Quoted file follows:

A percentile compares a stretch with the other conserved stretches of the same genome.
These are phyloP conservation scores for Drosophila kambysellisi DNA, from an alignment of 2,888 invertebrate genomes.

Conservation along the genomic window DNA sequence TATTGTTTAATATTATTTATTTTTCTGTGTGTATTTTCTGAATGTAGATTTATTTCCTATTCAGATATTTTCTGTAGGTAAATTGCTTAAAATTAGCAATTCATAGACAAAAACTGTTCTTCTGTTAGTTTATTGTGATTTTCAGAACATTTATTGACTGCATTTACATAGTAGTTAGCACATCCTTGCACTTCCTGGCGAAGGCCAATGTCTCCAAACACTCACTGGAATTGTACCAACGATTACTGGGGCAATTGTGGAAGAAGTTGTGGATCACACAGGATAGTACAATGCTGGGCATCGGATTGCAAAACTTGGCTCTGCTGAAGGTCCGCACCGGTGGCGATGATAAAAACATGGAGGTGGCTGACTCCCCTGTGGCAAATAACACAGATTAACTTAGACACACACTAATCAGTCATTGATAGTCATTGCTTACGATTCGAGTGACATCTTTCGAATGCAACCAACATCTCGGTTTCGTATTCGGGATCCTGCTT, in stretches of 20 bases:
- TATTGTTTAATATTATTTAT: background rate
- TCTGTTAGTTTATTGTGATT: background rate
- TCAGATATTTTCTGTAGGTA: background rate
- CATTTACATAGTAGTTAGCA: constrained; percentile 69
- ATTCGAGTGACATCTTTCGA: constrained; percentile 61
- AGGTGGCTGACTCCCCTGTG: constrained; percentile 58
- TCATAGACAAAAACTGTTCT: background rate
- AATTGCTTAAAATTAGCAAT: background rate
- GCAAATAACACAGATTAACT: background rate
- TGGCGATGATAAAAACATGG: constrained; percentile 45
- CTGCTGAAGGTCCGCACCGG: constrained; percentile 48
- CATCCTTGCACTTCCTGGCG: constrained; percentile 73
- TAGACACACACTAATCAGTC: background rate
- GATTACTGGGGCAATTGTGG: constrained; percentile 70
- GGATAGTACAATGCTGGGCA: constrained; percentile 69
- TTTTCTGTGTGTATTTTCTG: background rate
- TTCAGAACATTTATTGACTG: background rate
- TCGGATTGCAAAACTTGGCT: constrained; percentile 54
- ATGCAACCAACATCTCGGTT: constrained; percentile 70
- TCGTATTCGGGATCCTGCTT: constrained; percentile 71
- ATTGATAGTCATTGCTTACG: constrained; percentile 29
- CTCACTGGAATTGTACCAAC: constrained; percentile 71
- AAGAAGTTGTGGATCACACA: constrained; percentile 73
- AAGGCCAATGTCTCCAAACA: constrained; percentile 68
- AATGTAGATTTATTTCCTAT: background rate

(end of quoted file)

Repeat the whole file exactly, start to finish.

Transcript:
A percentile compares a stretch with the other conserved stretches of the same genome.
These are phyloP conservation scores for Drosophila kambysellisi DNA, from an alignment of 2,888 invertebrate genomes.

Conservation along the genomic window DNA sequence TATTGTTTAATATTATTTATTTTTCTGTGTGTATTTTCTGAATGTAGATTTATTTCCTATTCAGATATTTTCTGTAGGTAAATTGCTTAAAATTAGCAATTCATAGACAAAAACTGTTCTTCTGTTAGTTTATTGTGATTTTCAGAACATTTATTGACTGCATTTACATAGTAGTTAGCACATCCTTGCACTTCCTGGCGAAGGCCAATGTCTCCAAACACTCACTGGAATTGTACCAACGATTACTGGGGCAATTGTGGAAGAAGTTGTGGATCACACAGGATAGTACAATGCTGGGCATCGGATTGCAAAACTTGGCTCTGCTGAAGGTCCGCACCGGTGGCGATGATAAAAACATGGAGGTGGCTGACTCCCCTGTGGCAAATAACACAGATTAACTTAGACACACACTAATCAGTCATTGATAGTCATTGCTTACGATTCGAGTGACATCTTTCGAATGCAACCAACATCTCGGTTTCGTATTCGGGATCCTGCTT, in stretches of 20 bases:
- TATTGTTTAATATTATTTAT: background rate
- TCTGTTAGTTTATTGTGATT: background rate
- TCAGATATTTTCTGTAGGTA: background rate
- CATTTACATAGTAGTTAGCA: constrained; percentile 69
- ATTCGAGTGACATCTTTCGA: constrained; percentile 61
- AGGTGGCTGACTCCCCTGTG: constrained; percentile 58
- TCATAGACAAAAACTGTTCT: background rate
- AATTGCTTAAAATTAGCAAT: background rate
- GCAAATAACACAGATTAACT: background rate
- TGGCGATGATAAAAACATGG: constrained; percentile 45
- CTGCTGAAGGTCCGCACCGG: constrained; percentile 48
- CATCCTTGCACTTCCTGGCG: constrained; percentile 73
- TAGACACACACTAATCAGTC: background rate
- GATTACTGGGGCAATTGTGG: constrained; percentile 70
- GGATAGTACAATGCTGGGCA: constrained; percentile 69
- TTTTCTGTGTGTATTTTCTG: background rate
- TTCAGAACATTTATTGACTG: background rate
- TCGGATTGCAAAACTTGGCT: constrained; percentile 54
- ATGCAACCAACATCTCGGTT: constrained; percentile 70
- TCGTATTCGGGATCCTGCTT: constrained; percentile 71
- ATTGATAGTCATTGCTTACG: constrained; percentile 29
- CTCACTGGAATTGTACCAAC: constrained; percentile 71
- AAGAAGTTGTGGATCACACA: constrained; percentile 73
- AAGGCCAATGTCTCCAAACA: constrained; percentile 68
- AATGTAGATTTATTTCCTAT: background rate